# If A, B Hermitian, then <v|AB|v>=<v|BA|v>*. Why?

1. Feb 23, 2014

This is certainly an elementary question, so I would be all the more grateful for the answer. Given: A and B are two Hermitian operators and v is a vector in C. If <v|AB|v>=x+iy (for x and y real), then <v|BA|v> = x-iy.
Why?

2. Feb 24, 2014

### Fredrik

Staff Emeritus
Bra-ket notation can be confusing, so I will translate to inner product notation. If I denote the inner product of two arbitrary vectors x and y by (x,y), and denote the ket |v> by v, then <v|AB|v> means (v,ABv). The definition of "inner product" says that $(x,y)^*=(y,x)$ for all x,y. This implies that $(v,BAv)^*=(BAv,v)$. Now you can use that A and B are hermitian, and the definition of the adjoint operator to evaluate the right-hand side.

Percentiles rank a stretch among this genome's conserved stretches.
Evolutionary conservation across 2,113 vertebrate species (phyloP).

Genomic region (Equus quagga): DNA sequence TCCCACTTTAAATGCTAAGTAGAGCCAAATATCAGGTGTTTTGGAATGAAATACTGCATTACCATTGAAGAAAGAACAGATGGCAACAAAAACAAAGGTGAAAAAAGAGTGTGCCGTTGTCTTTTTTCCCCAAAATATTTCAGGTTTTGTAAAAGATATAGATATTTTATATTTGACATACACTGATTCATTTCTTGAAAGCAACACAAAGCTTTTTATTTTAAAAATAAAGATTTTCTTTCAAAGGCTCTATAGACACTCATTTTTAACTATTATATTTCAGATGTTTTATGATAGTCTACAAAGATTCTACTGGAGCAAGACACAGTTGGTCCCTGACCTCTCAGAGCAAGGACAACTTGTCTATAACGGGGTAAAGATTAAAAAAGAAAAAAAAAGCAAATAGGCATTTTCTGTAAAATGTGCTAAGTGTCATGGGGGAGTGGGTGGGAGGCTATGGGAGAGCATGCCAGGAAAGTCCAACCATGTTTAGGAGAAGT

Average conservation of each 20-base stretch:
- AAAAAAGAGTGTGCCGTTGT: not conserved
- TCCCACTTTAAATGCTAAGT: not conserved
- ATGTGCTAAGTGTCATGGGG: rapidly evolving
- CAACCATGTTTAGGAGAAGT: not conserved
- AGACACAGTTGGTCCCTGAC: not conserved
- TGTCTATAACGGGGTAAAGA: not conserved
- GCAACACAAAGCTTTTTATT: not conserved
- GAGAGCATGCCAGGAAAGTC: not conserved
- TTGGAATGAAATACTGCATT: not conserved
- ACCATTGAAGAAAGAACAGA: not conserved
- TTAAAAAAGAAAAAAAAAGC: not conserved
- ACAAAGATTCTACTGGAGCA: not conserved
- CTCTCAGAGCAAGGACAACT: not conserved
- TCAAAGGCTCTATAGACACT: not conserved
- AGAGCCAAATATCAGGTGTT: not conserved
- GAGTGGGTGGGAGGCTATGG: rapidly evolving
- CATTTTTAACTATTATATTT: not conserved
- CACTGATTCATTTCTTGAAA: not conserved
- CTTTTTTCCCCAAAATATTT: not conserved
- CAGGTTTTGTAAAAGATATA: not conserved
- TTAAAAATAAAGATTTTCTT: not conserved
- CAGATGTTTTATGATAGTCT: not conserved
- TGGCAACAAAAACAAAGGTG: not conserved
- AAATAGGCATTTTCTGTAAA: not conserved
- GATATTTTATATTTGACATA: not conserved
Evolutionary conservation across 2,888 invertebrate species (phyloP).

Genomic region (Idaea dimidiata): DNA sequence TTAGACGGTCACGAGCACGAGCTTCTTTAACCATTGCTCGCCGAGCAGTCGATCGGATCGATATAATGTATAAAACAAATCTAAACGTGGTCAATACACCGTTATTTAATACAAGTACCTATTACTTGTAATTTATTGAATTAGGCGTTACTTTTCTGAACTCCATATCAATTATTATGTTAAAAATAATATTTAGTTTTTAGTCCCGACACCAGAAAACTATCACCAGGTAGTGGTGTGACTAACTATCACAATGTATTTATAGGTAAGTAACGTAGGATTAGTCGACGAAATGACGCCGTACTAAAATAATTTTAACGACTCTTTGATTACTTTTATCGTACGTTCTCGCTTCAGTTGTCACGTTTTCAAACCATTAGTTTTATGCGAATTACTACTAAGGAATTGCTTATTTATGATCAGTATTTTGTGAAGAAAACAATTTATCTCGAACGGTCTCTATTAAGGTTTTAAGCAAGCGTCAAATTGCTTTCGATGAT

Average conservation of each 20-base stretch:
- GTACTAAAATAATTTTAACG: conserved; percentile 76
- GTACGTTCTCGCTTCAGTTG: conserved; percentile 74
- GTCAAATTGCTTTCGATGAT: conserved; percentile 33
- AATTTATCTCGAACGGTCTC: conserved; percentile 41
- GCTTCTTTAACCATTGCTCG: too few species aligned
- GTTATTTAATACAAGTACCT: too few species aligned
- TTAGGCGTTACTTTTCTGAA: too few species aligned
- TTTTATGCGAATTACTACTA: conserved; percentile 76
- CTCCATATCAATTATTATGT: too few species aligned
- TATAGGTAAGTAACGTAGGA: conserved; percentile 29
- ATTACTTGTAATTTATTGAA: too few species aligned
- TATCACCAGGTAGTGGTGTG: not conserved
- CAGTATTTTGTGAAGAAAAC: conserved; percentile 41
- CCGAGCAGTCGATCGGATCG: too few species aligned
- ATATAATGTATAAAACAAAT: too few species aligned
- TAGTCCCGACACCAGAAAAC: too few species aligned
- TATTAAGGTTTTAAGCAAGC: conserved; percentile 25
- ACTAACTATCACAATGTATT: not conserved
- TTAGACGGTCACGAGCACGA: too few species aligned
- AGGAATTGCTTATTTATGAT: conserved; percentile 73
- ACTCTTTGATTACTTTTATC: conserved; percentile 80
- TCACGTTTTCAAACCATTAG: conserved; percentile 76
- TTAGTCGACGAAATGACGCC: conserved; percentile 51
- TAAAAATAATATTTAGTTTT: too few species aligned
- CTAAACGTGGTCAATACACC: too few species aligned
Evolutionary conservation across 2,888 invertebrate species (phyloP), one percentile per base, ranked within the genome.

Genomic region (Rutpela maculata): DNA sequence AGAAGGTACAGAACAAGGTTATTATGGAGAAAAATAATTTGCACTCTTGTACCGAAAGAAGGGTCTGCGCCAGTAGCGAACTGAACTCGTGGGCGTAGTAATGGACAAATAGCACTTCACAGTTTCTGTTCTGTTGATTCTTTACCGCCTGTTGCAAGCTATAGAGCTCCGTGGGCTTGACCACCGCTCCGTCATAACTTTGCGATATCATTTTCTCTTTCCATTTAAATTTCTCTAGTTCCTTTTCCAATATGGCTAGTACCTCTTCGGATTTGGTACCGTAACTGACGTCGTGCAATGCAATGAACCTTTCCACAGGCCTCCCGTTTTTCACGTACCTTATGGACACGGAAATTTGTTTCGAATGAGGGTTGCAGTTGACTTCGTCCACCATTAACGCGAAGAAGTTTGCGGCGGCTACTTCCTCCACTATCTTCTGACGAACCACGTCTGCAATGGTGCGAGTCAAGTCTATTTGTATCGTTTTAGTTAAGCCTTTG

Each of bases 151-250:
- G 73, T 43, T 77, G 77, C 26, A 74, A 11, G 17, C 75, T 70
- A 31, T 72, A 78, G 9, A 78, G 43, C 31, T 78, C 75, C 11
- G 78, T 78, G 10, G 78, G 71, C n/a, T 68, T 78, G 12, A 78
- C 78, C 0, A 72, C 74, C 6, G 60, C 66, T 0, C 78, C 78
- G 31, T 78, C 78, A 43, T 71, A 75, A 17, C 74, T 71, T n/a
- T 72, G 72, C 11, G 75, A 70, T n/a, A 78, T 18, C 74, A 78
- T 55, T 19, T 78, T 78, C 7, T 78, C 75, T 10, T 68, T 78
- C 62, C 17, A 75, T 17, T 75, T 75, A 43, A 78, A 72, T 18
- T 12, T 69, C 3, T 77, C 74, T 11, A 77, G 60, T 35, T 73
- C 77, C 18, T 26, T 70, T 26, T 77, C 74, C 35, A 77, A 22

$$(v,BAv)^*=(BAv,v)=(B^*A^*v,v)=(A^*v,Bv)=(v,ABv).$$

3. Feb 24, 2014

Many thanks, Fredrik. That clears that step up.